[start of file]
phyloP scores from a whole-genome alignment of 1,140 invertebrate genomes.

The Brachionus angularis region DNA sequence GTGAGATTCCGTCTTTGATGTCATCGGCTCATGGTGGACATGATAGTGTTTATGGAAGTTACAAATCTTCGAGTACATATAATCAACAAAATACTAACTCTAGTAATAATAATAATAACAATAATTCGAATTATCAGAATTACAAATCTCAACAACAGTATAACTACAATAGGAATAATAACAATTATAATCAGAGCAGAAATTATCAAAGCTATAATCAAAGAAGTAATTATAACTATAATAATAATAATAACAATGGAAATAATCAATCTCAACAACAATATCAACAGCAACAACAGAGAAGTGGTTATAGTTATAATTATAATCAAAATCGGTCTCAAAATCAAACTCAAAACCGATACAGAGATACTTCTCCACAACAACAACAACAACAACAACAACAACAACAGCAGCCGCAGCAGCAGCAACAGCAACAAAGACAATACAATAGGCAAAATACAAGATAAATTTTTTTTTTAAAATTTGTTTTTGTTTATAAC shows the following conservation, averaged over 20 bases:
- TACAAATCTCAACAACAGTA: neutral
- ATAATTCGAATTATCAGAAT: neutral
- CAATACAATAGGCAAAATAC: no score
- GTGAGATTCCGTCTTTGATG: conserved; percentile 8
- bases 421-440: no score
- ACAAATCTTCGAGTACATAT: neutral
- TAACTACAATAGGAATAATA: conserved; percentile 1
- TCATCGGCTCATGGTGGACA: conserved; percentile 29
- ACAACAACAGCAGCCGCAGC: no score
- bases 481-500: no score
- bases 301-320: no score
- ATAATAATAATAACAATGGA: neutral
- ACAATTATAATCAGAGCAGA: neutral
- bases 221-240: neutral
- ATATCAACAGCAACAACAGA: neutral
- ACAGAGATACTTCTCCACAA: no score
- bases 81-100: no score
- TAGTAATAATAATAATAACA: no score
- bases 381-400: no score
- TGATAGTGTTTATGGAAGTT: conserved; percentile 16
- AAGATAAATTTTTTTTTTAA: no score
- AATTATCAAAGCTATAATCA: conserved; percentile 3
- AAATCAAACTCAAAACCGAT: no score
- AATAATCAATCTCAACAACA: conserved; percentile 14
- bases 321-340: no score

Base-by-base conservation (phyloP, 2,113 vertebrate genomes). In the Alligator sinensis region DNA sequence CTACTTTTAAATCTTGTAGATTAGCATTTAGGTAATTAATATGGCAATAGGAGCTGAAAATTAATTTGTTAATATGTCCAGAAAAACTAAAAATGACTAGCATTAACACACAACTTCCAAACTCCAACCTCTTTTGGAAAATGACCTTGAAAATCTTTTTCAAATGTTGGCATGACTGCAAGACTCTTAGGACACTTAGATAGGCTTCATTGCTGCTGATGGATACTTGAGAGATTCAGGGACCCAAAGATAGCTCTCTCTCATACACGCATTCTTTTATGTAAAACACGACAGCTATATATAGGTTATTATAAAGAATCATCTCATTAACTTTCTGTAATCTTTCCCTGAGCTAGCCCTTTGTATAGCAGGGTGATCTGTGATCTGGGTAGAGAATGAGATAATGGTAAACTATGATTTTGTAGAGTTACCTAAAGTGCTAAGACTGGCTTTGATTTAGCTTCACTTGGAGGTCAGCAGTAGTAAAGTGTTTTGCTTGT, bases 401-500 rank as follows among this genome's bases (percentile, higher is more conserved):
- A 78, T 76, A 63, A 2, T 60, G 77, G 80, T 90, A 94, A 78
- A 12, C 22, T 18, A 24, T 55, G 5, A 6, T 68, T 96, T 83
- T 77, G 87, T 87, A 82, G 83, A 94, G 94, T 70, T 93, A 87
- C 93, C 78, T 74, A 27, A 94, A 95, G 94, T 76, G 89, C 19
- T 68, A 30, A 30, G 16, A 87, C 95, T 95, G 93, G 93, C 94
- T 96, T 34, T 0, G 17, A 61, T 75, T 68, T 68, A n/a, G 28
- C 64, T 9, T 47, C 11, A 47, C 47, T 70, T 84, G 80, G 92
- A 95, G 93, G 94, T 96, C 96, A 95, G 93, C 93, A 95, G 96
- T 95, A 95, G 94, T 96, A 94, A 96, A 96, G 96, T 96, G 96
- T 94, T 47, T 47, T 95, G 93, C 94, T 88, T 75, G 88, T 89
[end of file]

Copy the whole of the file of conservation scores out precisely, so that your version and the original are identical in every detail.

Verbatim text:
phyloP scores from a whole-genome alignment of 1,140 invertebrate genomes.

The Brachionus angularis region DNA sequence GTGAGATTCCGTCTTTGATGTCATCGGCTCATGGTGGACATGATAGTGTTTATGGAAGTTACAAATCTTCGAGTACATATAATCAACAAAATACTAACTCTAGTAATAATAATAATAACAATAATTCGAATTATCAGAATTACAAATCTCAACAACAGTATAACTACAATAGGAATAATAACAATTATAATCAGAGCAGAAATTATCAAAGCTATAATCAAAGAAGTAATTATAACTATAATAATAATAATAACAATGGAAATAATCAATCTCAACAACAATATCAACAGCAACAACAGAGAAGTGGTTATAGTTATAATTATAATCAAAATCGGTCTCAAAATCAAACTCAAAACCGATACAGAGATACTTCTCCACAACAACAACAACAACAACAACAACAACAACAGCAGCCGCAGCAGCAGCAACAGCAACAAAGACAATACAATAGGCAAAATACAAGATAAATTTTTTTTTTAAAATTTGTTTTTGTTTATAAC shows the following conservation, averaged over 20 bases:
- TACAAATCTCAACAACAGTA: neutral
- ATAATTCGAATTATCAGAAT: neutral
- CAATACAATAGGCAAAATAC: no score
- GTGAGATTCCGTCTTTGATG: conserved; percentile 8
- bases 421-440: no score
- ACAAATCTTCGAGTACATAT: neutral
- TAACTACAATAGGAATAATA: conserved; percentile 1
- TCATCGGCTCATGGTGGACA: conserved; percentile 29
- ACAACAACAGCAGCCGCAGC: no score
- bases 481-500: no score
- bases 301-320: no score
- ATAATAATAATAACAATGGA: neutral
- ACAATTATAATCAGAGCAGA: neutral
- bases 221-240: neutral
- ATATCAACAGCAACAACAGA: neutral
- ACAGAGATACTTCTCCACAA: no score
- bases 81-100: no score
- TAGTAATAATAATAATAACA: no score
- bases 381-400: no score
- TGATAGTGTTTATGGAAGTT: conserved; percentile 16
- AAGATAAATTTTTTTTTTAA: no score
- AATTATCAAAGCTATAATCA: conserved; percentile 3
- AAATCAAACTCAAAACCGAT: no score
- AATAATCAATCTCAACAACA: conserved; percentile 14
- bases 321-340: no score

Base-by-base conservation (phyloP, 2,113 vertebrate genomes). In the Alligator sinensis region DNA sequence CTACTTTTAAATCTTGTAGATTAGCATTTAGGTAATTAATATGGCAATAGGAGCTGAAAATTAATTTGTTAATATGTCCAGAAAAACTAAAAATGACTAGCATTAACACACAACTTCCAAACTCCAACCTCTTTTGGAAAATGACCTTGAAAATCTTTTTCAAATGTTGGCATGACTGCAAGACTCTTAGGACACTTAGATAGGCTTCATTGCTGCTGATGGATACTTGAGAGATTCAGGGACCCAAAGATAGCTCTCTCTCATACACGCATTCTTTTATGTAAAACACGACAGCTATATATAGGTTATTATAAAGAATCATCTCATTAACTTTCTGTAATCTTTCCCTGAGCTAGCCCTTTGTATAGCAGGGTGATCTGTGATCTGGGTAGAGAATGAGATAATGGTAAACTATGATTTTGTAGAGTTACCTAAAGTGCTAAGACTGGCTTTGATTTAGCTTCACTTGGAGGTCAGCAGTAGTAAAGTGTTTTGCTTGT, bases 401-500 rank as follows among this genome's bases (percentile, higher is more conserved):
- A 78, T 76, A 63, A 2, T 60, G 77, G 80, T 90, A 94, A 78
- A 12, C 22, T 18, A 24, T 55, G 5, A 6, T 68, T 96, T 83
- T 77, G 87, T 87, A 82, G 83, A 94, G 94, T 70, T 93, A 87
- C 93, C 78, T 74, A 27, A 94, A 95, G 94, T 76, G 89, C 19
- T 68, A 30, A 30, G 16, A 87, C 95, T 95, G 93, G 93, C 94
- T 96, T 34, T 0, G 17, A 61, T 75, T 68, T 68, A n/a, G 28
- C 64, T 9, T 47, C 11, A 47, C 47, T 70, T 84, G 80, G 92
- A 95, G 93, G 94, T 96, C 96, A 95, G 93, C 93, A 95, G 96
- T 95, A 95, G 94, T 96, A 94, A 96, A 96, G 96, T 96, G 96
- T 94, T 47, T 47, T 95, G 93, C 94, T 88, T 75, G 88, T 89